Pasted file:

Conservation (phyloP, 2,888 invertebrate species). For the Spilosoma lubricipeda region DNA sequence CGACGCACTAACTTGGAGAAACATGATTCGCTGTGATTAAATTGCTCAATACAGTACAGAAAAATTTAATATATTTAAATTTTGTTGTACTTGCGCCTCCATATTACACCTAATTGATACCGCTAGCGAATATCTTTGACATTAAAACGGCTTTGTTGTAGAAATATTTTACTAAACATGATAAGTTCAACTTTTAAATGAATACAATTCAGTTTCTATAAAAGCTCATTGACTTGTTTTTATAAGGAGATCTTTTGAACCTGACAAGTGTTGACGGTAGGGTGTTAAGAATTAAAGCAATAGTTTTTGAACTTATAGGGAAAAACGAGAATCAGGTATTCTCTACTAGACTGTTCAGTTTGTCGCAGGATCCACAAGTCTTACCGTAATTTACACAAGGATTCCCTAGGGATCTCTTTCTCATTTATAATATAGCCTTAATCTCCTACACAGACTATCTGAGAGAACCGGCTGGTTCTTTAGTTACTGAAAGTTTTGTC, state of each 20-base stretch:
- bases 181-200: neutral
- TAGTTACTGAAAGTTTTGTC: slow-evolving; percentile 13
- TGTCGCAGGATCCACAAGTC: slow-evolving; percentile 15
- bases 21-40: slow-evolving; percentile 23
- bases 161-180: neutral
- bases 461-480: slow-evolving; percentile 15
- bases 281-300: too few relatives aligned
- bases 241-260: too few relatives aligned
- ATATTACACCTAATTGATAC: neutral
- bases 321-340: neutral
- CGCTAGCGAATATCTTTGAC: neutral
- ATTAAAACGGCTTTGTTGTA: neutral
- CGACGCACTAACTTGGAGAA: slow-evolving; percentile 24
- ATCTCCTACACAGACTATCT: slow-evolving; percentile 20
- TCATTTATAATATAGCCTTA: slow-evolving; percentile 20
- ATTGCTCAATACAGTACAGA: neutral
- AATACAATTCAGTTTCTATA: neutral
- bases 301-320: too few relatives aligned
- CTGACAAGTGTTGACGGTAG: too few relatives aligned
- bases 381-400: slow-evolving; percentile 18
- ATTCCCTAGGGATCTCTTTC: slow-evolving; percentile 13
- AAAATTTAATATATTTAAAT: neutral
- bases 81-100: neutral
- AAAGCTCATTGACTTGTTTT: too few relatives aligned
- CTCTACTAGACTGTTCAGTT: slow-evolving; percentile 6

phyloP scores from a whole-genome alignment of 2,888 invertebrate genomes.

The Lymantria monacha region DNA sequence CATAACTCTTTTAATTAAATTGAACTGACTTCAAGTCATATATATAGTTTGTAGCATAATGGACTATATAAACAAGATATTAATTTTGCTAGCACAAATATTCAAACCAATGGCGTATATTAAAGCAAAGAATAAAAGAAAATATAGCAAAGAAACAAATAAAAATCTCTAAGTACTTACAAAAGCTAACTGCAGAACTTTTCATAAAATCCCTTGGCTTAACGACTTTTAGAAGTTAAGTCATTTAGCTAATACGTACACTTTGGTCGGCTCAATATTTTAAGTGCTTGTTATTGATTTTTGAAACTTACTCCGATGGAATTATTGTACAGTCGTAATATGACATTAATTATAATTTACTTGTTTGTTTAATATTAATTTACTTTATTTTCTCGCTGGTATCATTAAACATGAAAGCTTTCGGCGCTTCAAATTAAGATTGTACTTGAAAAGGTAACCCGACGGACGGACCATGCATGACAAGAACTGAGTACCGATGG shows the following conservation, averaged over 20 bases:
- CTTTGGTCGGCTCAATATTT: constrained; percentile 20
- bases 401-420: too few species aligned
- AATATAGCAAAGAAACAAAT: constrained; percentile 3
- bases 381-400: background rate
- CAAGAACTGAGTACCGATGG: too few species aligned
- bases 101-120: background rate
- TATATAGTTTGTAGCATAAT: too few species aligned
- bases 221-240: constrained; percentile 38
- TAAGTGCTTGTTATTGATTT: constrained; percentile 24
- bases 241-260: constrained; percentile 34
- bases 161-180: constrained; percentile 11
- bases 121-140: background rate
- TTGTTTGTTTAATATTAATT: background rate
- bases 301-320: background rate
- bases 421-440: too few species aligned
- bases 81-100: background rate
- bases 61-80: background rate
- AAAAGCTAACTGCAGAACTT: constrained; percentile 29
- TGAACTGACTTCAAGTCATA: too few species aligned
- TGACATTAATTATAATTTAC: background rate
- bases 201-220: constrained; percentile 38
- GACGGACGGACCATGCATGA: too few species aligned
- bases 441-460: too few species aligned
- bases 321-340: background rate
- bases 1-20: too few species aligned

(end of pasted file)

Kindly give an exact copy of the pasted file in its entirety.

Conservation (phyloP, 2,888 invertebrate species). For the Spilosoma lubricipeda region DNA sequence CGACGCACTAACTTGGAGAAACATGATTCGCTGTGATTAAATTGCTCAATACAGTACAGAAAAATTTAATATATTTAAATTTTGTTGTACTTGCGCCTCCATATTACACCTAATTGATACCGCTAGCGAATATCTTTGACATTAAAACGGCTTTGTTGTAGAAATATTTTACTAAACATGATAAGTTCAACTTTTAAATGAATACAATTCAGTTTCTATAAAAGCTCATTGACTTGTTTTTATAAGGAGATCTTTTGAACCTGACAAGTGTTGACGGTAGGGTGTTAAGAATTAAAGCAATAGTTTTTGAACTTATAGGGAAAAACGAGAATCAGGTATTCTCTACTAGACTGTTCAGTTTGTCGCAGGATCCACAAGTCTTACCGTAATTTACACAAGGATTCCCTAGGGATCTCTTTCTCATTTATAATATAGCCTTAATCTCCTACACAGACTATCTGAGAGAACCGGCTGGTTCTTTAGTTACTGAAAGTTTTGTC, state of each 20-base stretch:
- bases 181-200: neutral
- TAGTTACTGAAAGTTTTGTC: slow-evolving; percentile 13
- TGTCGCAGGATCCACAAGTC: slow-evolving; percentile 15
- bases 21-40: slow-evolving; percentile 23
- bases 161-180: neutral
- bases 461-480: slow-evolving; percentile 15
- bases 281-300: too few relatives aligned
- bases 241-260: too few relatives aligned
- ATATTACACCTAATTGATAC: neutral
- bases 321-340: neutral
- CGCTAGCGAATATCTTTGAC: neutral
- ATTAAAACGGCTTTGTTGTA: neutral
- CGACGCACTAACTTGGAGAA: slow-evolving; percentile 24
- ATCTCCTACACAGACTATCT: slow-evolving; percentile 20
- TCATTTATAATATAGCCTTA: slow-evolving; percentile 20
- ATTGCTCAATACAGTACAGA: neutral
- AATACAATTCAGTTTCTATA: neutral
- bases 301-320: too few relatives aligned
- CTGACAAGTGTTGACGGTAG: too few relatives aligned
- bases 381-400: slow-evolving; percentile 18
- ATTCCCTAGGGATCTCTTTC: slow-evolving; percentile 13
- AAAATTTAATATATTTAAAT: neutral
- bases 81-100: neutral
- AAAGCTCATTGACTTGTTTT: too few relatives aligned
- CTCTACTAGACTGTTCAGTT: slow-evolving; percentile 6

phyloP scores from a whole-genome alignment of 2,888 invertebrate genomes.

The Lymantria monacha region DNA sequence CATAACTCTTTTAATTAAATTGAACTGACTTCAAGTCATATATATAGTTTGTAGCATAATGGACTATATAAACAAGATATTAATTTTGCTAGCACAAATATTCAAACCAATGGCGTATATTAAAGCAAAGAATAAAAGAAAATATAGCAAAGAAACAAATAAAAATCTCTAAGTACTTACAAAAGCTAACTGCAGAACTTTTCATAAAATCCCTTGGCTTAACGACTTTTAGAAGTTAAGTCATTTAGCTAATACGTACACTTTGGTCGGCTCAATATTTTAAGTGCTTGTTATTGATTTTTGAAACTTACTCCGATGGAATTATTGTACAGTCGTAATATGACATTAATTATAATTTACTTGTTTGTTTAATATTAATTTACTTTATTTTCTCGCTGGTATCATTAAACATGAAAGCTTTCGGCGCTTCAAATTAAGATTGTACTTGAAAAGGTAACCCGACGGACGGACCATGCATGACAAGAACTGAGTACCGATGG shows the following conservation, averaged over 20 bases:
- CTTTGGTCGGCTCAATATTT: constrained; percentile 20
- bases 401-420: too few species aligned
- AATATAGCAAAGAAACAAAT: constrained; percentile 3
- bases 381-400: background rate
- CAAGAACTGAGTACCGATGG: too few species aligned
- bases 101-120: background rate
- TATATAGTTTGTAGCATAAT: too few species aligned
- bases 221-240: constrained; percentile 38
- TAAGTGCTTGTTATTGATTT: constrained; percentile 24
- bases 241-260: constrained; percentile 34
- bases 161-180: constrained; percentile 11
- bases 121-140: background rate
- TTGTTTGTTTAATATTAATT: background rate
- bases 301-320: background rate
- bases 421-440: too few species aligned
- bases 81-100: background rate
- bases 61-80: background rate
- AAAAGCTAACTGCAGAACTT: constrained; percentile 29
- TGAACTGACTTCAAGTCATA: too few species aligned
- TGACATTAATTATAATTTAC: background rate
- bases 201-220: constrained; percentile 38
- GACGGACGGACCATGCATGA: too few species aligned
- bases 441-460: too few species aligned
- bases 321-340: background rate
- bases 1-20: too few species aligned